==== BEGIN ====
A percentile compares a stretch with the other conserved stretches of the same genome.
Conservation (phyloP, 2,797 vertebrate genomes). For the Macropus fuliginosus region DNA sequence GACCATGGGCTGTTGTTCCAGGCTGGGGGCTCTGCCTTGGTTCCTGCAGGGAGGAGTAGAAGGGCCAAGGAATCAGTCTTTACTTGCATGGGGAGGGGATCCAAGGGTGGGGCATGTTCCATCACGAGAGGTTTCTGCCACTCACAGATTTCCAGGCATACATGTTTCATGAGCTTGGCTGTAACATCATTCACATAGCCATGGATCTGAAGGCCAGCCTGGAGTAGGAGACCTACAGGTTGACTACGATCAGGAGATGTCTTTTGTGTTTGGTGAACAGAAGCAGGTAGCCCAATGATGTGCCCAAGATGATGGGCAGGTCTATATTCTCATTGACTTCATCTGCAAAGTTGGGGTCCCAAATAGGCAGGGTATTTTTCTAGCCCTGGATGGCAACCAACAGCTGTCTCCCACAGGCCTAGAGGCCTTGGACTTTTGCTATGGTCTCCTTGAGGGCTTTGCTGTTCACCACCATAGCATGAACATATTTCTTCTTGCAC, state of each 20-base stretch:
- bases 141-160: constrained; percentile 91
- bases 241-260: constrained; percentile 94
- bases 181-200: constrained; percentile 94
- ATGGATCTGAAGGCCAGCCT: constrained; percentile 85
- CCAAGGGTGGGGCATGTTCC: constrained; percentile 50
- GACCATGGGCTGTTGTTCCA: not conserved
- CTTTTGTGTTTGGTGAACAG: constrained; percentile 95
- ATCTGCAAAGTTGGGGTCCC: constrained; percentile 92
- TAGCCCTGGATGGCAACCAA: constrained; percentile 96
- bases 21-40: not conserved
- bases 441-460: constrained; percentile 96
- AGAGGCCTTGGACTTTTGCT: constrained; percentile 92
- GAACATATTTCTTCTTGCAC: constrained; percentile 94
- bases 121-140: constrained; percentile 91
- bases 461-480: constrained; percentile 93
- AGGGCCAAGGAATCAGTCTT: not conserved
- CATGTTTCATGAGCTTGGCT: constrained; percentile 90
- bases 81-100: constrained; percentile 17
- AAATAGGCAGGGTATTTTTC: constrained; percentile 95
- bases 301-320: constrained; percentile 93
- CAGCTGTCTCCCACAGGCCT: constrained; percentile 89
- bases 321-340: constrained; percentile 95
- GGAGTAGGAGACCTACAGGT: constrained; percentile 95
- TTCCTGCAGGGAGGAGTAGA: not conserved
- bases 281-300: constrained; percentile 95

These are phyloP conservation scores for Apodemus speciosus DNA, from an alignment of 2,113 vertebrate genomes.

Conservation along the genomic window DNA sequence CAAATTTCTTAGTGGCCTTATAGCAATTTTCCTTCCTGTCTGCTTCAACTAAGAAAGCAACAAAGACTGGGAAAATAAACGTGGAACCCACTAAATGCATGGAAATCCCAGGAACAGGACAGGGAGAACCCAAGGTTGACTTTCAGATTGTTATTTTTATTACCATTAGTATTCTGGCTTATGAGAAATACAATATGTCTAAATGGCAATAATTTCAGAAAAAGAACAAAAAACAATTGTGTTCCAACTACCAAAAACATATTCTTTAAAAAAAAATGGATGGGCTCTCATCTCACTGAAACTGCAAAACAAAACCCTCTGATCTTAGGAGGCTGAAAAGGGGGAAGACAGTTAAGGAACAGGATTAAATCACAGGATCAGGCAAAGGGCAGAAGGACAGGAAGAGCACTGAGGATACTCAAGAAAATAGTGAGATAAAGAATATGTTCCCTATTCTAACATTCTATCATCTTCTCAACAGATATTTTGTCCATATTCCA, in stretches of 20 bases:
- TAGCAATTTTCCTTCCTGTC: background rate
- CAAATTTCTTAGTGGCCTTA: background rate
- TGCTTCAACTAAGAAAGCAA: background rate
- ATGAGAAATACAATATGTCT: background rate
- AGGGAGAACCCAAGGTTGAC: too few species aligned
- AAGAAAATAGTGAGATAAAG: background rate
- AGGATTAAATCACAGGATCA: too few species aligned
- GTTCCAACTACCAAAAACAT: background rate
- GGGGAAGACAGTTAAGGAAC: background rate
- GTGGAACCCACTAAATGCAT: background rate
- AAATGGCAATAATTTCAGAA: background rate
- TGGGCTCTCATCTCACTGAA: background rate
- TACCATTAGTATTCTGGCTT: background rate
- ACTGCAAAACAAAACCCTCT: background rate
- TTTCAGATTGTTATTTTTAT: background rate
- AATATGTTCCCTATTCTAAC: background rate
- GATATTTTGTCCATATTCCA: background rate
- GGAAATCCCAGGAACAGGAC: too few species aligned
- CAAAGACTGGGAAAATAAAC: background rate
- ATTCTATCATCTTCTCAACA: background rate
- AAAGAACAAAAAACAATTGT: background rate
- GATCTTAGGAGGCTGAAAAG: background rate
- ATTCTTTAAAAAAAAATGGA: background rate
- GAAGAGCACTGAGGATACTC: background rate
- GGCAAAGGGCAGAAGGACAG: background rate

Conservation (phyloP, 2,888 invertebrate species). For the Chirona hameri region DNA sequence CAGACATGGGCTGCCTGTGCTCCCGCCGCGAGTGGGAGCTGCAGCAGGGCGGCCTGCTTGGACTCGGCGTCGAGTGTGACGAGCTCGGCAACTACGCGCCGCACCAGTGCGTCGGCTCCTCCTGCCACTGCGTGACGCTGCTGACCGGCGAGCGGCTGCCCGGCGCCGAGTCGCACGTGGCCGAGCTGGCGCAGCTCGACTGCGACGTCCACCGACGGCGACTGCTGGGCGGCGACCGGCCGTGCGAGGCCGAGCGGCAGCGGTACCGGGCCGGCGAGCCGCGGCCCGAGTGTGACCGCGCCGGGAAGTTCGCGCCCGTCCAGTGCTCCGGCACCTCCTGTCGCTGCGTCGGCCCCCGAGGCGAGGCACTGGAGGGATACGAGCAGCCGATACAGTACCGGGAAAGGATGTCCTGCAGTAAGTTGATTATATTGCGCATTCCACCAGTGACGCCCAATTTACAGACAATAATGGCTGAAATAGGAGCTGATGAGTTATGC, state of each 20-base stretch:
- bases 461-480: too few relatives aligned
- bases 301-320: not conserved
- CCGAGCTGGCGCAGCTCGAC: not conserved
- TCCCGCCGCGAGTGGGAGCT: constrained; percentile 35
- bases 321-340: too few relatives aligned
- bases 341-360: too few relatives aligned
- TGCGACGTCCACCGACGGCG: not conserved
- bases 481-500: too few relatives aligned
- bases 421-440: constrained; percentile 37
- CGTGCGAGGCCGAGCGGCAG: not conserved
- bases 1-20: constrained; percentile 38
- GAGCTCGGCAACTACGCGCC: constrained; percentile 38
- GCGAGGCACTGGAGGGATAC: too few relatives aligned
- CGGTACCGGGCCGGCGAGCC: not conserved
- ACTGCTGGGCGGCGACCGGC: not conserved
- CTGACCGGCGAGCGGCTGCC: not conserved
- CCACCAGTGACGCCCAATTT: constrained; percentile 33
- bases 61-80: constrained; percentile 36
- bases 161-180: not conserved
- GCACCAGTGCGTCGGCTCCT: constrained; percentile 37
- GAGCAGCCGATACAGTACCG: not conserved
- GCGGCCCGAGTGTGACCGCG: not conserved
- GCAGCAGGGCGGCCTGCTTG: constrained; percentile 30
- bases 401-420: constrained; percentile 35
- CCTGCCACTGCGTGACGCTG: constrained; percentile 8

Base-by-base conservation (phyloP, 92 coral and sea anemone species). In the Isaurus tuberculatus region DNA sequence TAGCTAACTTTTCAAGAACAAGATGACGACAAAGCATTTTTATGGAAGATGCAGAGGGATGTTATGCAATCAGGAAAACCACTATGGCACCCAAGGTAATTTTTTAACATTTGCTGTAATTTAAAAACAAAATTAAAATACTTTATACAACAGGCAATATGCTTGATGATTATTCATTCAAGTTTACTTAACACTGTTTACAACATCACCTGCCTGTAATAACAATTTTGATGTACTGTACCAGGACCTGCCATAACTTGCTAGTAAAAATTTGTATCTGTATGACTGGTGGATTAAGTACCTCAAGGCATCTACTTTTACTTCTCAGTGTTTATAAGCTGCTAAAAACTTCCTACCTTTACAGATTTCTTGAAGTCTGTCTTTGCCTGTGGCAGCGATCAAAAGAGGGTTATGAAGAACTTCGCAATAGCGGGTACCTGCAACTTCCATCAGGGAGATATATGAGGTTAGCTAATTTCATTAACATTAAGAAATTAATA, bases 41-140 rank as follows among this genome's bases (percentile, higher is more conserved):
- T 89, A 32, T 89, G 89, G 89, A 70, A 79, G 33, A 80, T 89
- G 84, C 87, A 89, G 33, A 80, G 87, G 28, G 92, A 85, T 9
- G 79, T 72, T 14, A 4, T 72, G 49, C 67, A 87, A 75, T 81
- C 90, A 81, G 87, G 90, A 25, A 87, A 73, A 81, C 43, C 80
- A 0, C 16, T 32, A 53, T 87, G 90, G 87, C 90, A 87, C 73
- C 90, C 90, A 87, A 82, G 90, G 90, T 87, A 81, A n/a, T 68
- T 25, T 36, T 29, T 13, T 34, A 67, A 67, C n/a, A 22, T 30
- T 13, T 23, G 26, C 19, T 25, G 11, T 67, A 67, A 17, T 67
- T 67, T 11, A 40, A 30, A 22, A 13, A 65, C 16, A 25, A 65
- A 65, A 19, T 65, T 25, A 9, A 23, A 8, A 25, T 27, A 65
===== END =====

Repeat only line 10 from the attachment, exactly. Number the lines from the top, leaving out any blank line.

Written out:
- ATCTGCAAAGTTGGGGTCCC: constrained; percentile 92